Address 1: P.O. Box 8565
Open: Open all year
Open all Year: Yes
Number of Sites: 41
Electric Water: 25
Full Hook: Yes
About: Activities include camping, picnicking, swimming (1 mile hike to sandbar swimming area), hiking, fishing, nature study, and bird watching.
Tours and Interpretive Programs: Various tours, interpretive, and educational programs are offered throughout the year. These include guided nature trail hikes, a self-guided trail, night hikes, slide presentations, campfire talks, and educational programs. Most programs occur on a regular basis and are posted on the Texas Parks and Wildlife Event Calendar. This web page lists events for a three-month period and is updated regularly. Tours and programs are also available by request by contacting the park.
Facilities for campers include campsites with water, electricity, fire rings, lantern posts, benches, and picnic tables; a trailer dump station; walk-in tent campsites with tent area, fire rings, lantern posts, picnic tables and benches (walk-in distances vary from 50 to 150 yards, water centrally located); picnic sites; a group picnic pavilion (capacity 80) with electricity and water outlets, barbecue pit, and picnic tables; ADA-accessible restrooms at the park headquarters; one large ADA-accessible restroom facility with showers (across from water and electric campsites); children’s playground; sheltered water fountains; and 8 miles of trails for hiking, mountain biking, and nature study. There is an 8 person cabin with a kitchen (a sink, a refrigerator and a range), a restroom, 2 sleeping areas (a loft and a bedroom); and a living room and dining room with furniture. The community of Lumberton can furnish picnic supplies, groceries, fishing licenses, and tackle. Canoe rental equipment and shuttle service are provided by local outfitters. Contact the park for more information.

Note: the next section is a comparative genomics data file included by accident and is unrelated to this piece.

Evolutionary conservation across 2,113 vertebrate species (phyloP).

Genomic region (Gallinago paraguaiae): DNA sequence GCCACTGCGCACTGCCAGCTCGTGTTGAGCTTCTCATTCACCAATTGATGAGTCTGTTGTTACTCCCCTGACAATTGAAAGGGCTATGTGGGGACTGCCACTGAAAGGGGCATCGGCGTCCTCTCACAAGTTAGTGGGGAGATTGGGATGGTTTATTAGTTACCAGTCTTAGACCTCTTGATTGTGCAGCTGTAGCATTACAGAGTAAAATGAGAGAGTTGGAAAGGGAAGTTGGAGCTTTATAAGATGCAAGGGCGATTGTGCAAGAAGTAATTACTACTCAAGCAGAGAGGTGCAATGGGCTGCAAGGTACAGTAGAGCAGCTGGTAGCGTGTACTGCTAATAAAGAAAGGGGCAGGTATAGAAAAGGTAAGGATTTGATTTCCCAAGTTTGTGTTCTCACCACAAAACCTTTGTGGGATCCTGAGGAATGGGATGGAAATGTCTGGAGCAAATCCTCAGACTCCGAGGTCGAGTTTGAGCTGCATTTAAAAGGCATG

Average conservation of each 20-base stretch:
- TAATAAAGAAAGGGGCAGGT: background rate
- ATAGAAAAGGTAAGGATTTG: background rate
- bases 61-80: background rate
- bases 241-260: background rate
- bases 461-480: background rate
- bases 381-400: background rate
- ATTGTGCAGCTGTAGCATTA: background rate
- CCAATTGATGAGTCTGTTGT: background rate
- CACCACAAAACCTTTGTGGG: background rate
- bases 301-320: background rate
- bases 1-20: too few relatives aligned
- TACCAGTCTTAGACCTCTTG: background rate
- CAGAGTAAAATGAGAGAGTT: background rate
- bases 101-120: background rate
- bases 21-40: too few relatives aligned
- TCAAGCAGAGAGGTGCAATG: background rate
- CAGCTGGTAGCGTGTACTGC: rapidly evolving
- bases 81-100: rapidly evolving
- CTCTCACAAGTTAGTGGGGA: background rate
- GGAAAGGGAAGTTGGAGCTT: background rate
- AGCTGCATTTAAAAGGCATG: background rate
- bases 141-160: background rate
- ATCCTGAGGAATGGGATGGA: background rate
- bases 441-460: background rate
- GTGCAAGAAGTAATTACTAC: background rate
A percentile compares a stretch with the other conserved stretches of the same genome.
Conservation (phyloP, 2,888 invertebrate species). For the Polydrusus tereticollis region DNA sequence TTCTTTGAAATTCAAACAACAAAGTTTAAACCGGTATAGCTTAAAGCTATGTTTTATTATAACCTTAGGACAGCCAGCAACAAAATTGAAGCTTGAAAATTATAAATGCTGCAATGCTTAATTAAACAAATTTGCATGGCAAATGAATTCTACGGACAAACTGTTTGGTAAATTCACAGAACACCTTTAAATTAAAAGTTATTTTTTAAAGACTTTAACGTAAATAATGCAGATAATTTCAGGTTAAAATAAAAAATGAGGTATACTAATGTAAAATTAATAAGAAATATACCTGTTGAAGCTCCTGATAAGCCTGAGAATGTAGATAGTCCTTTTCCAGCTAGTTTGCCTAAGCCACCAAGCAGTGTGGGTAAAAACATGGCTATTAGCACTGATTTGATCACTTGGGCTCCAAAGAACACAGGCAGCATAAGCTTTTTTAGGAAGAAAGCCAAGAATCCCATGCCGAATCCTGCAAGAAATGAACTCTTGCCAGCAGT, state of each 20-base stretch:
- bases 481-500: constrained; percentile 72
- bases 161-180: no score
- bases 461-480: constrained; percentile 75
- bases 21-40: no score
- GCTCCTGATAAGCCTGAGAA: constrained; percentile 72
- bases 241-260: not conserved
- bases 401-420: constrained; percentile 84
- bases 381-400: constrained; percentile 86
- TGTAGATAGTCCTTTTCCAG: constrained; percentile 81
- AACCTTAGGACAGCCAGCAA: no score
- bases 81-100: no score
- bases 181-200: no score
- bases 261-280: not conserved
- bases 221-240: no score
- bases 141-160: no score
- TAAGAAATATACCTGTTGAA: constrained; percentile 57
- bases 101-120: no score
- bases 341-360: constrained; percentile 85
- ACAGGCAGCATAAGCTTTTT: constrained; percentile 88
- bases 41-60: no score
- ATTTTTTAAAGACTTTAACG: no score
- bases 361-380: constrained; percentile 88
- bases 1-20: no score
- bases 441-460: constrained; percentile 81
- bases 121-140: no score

The park is a “forest” full of cypress swamps; water tupelo, river birch, mayhaw, and yaupon trees; baygalls and blackwater sloughs in the flood plain of the Neches River. Wildlife is also abundant with snapping turtle; white tailed deer; diamond-back water snake; opossum; spring-peeper, cricket, and bull frogs; and nine-banded armadillo. Birding enthusiasts will enjoy rain-loving wood ducks, egrets, and herons, just to name a few from over 200 species of birds native to the Big Thicket. There is also fishing Village Creek with catfish, bass, perch, and panfish.
Note: About 640 acres of the park’s 1,090 acres was impacted by the hurricane, and the park lost 30-80% of the trees in those areas. Therefore, it will take a long time for the forest to recover, even with the help of a reforestation plan that is being drafted.